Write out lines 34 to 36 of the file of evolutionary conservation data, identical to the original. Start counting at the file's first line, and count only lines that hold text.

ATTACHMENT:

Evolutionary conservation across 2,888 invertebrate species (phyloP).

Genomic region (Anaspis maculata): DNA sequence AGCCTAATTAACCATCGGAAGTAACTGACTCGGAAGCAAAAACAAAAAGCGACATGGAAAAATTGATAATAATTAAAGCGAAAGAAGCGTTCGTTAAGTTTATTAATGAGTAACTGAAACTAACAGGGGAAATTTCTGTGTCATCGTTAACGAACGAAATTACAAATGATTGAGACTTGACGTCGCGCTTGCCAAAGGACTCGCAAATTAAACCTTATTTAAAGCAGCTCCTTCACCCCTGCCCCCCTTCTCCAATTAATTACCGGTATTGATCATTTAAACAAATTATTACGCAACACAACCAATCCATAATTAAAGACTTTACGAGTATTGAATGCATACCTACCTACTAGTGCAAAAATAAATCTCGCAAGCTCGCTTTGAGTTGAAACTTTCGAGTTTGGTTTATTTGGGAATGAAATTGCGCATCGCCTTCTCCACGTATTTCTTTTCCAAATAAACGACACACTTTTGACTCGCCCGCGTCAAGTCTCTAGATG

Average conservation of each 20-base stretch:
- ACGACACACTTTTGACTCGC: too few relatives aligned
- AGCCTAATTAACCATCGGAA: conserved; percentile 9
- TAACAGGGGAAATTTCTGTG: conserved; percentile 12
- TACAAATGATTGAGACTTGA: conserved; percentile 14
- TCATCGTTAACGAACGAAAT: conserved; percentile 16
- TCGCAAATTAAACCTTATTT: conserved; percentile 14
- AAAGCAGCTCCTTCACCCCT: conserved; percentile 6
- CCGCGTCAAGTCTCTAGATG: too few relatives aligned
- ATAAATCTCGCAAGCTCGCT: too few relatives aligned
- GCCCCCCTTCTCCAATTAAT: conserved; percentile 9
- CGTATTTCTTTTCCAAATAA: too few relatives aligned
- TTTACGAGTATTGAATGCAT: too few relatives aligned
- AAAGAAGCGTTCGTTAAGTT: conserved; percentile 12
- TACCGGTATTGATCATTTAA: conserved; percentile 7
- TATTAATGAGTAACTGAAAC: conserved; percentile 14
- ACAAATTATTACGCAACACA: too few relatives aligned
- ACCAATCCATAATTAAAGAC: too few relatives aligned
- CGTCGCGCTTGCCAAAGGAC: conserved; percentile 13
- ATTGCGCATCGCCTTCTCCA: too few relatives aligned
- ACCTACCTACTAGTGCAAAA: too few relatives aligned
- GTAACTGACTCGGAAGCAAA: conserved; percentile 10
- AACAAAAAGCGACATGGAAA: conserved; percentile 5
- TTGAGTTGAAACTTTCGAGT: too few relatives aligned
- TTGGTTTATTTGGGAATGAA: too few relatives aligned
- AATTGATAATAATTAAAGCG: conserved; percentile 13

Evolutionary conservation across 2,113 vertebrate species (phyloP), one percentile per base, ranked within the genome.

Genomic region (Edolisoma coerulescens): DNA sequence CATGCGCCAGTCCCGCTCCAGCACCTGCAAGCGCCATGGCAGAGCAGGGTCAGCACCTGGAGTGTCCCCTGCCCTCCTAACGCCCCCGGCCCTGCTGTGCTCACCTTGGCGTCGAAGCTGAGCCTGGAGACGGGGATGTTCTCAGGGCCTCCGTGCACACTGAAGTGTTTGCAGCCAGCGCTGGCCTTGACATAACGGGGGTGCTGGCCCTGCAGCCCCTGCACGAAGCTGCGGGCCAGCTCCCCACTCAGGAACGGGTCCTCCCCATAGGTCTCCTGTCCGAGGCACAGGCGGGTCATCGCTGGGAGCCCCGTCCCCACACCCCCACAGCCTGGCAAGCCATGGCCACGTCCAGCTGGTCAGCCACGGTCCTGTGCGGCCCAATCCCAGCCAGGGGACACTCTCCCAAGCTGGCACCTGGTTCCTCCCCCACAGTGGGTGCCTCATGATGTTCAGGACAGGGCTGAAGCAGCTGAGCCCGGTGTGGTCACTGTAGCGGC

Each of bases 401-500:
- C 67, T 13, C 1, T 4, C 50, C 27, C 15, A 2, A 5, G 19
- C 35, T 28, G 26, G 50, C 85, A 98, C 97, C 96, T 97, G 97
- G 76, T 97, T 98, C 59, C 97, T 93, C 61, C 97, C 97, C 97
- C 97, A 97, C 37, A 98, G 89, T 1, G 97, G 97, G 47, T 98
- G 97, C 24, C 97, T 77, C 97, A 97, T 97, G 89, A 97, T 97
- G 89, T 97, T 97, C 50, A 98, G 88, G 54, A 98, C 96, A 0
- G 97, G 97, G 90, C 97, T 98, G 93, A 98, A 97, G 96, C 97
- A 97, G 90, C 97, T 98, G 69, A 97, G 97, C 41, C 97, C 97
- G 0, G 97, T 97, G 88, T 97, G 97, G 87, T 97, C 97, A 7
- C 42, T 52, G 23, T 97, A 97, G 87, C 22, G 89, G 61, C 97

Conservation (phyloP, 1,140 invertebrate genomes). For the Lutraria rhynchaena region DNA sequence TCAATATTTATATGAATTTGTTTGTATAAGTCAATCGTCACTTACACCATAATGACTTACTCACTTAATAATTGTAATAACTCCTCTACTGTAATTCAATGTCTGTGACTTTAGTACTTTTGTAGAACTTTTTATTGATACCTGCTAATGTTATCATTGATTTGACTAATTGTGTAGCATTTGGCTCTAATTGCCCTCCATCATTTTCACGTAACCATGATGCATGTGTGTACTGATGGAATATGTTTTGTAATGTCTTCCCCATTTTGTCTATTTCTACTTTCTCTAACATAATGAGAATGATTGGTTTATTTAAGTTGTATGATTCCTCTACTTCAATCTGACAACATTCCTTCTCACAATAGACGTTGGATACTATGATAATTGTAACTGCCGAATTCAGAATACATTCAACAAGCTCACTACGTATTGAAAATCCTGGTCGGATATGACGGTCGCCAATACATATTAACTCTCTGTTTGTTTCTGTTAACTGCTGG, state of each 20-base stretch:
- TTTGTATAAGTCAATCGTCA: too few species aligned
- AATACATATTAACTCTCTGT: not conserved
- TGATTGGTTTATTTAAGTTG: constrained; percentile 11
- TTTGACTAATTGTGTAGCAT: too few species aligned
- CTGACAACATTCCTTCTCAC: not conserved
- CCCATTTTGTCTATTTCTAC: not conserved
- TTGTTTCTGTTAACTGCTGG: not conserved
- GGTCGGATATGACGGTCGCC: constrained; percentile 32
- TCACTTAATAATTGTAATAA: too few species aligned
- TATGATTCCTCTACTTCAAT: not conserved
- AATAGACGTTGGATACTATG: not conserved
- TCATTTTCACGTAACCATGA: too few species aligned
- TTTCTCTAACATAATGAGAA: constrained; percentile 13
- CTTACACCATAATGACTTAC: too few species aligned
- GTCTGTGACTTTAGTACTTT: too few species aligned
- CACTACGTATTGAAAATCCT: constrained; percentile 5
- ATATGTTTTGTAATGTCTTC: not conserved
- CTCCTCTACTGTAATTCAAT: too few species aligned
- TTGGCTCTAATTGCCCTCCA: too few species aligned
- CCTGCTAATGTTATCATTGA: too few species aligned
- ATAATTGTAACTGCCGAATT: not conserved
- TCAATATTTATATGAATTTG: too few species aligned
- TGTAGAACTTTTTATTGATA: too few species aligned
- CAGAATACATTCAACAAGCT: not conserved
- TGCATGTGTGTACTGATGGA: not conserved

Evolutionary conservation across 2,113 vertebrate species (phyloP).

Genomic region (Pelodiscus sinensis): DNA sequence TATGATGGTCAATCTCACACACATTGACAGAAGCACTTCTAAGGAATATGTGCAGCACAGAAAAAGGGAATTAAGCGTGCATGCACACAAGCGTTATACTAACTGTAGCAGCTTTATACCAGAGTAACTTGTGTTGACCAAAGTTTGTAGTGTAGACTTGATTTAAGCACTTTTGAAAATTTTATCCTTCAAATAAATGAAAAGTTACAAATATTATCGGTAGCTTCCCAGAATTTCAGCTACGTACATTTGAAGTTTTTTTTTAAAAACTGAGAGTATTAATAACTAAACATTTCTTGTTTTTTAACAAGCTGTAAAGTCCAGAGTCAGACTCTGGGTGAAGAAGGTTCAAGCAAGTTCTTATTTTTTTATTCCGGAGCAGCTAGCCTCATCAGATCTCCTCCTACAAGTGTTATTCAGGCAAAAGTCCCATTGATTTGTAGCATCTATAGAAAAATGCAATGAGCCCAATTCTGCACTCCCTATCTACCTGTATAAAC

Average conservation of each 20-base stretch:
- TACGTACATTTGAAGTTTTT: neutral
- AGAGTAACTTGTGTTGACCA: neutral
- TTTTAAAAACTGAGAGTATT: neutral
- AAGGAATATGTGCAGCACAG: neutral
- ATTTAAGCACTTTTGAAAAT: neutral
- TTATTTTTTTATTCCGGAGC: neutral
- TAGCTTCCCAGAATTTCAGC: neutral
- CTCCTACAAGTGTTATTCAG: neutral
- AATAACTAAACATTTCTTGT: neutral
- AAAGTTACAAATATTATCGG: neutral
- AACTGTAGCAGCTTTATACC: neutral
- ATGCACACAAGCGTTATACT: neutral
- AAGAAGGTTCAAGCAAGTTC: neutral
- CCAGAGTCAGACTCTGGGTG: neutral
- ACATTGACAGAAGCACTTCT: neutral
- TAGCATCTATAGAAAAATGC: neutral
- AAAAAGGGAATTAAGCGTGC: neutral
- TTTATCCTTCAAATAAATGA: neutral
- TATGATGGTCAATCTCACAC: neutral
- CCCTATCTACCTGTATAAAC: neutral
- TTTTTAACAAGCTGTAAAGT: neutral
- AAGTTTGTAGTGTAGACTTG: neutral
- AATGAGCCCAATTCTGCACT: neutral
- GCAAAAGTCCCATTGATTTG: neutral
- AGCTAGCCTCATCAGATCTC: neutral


- G 76, T 97, T 98, C 59, C 97, T 93, C 61, C 97, C 97, C 97
- C 97, A 97, C 37, A 98, G 89, T 1, G 97, G 97, G 47, T 98
- G 97, C 24, C 97, T 77, C 97, A 97, T 97, G 89, A 97, T 97